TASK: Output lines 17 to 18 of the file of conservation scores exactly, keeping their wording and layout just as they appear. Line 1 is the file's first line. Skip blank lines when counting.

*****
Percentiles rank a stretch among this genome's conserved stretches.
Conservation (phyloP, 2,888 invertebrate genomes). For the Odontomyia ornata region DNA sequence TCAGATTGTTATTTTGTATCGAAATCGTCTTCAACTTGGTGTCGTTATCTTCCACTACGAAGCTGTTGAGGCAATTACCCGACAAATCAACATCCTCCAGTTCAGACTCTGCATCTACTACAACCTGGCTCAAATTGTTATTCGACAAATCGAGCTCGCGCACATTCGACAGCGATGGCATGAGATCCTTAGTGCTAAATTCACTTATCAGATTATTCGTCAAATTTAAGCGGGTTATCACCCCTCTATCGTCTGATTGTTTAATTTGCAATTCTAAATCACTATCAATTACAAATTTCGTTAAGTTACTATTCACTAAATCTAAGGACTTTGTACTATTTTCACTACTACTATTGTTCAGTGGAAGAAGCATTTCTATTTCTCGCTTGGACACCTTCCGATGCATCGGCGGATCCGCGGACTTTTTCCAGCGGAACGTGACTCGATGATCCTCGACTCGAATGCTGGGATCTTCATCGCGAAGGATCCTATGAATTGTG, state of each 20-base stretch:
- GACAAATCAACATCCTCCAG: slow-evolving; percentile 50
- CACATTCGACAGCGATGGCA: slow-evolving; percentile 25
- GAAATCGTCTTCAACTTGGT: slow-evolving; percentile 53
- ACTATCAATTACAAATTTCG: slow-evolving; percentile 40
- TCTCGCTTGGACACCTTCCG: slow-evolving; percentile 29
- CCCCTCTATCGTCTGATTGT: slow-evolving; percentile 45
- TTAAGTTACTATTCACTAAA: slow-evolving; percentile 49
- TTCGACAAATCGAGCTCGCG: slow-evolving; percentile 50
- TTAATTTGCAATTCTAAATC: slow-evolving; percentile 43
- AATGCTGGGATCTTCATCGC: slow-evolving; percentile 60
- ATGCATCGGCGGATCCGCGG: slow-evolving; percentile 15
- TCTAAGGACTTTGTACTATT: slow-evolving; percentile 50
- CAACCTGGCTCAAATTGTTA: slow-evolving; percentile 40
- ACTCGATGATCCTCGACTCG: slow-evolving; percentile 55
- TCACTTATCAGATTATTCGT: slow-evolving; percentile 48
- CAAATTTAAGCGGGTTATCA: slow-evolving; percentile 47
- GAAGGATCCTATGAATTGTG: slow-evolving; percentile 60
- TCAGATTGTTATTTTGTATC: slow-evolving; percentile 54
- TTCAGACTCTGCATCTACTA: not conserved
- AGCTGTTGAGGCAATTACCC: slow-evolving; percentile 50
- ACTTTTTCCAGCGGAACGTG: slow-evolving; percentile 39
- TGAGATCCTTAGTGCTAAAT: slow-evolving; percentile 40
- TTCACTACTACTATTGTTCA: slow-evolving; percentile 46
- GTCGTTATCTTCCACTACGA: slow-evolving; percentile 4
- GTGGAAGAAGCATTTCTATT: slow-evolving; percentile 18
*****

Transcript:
- TCACTTATCAGATTATTCGT: slow-evolving; percentile 48
- CAAATTTAAGCGGGTTATCA: slow-evolving; percentile 47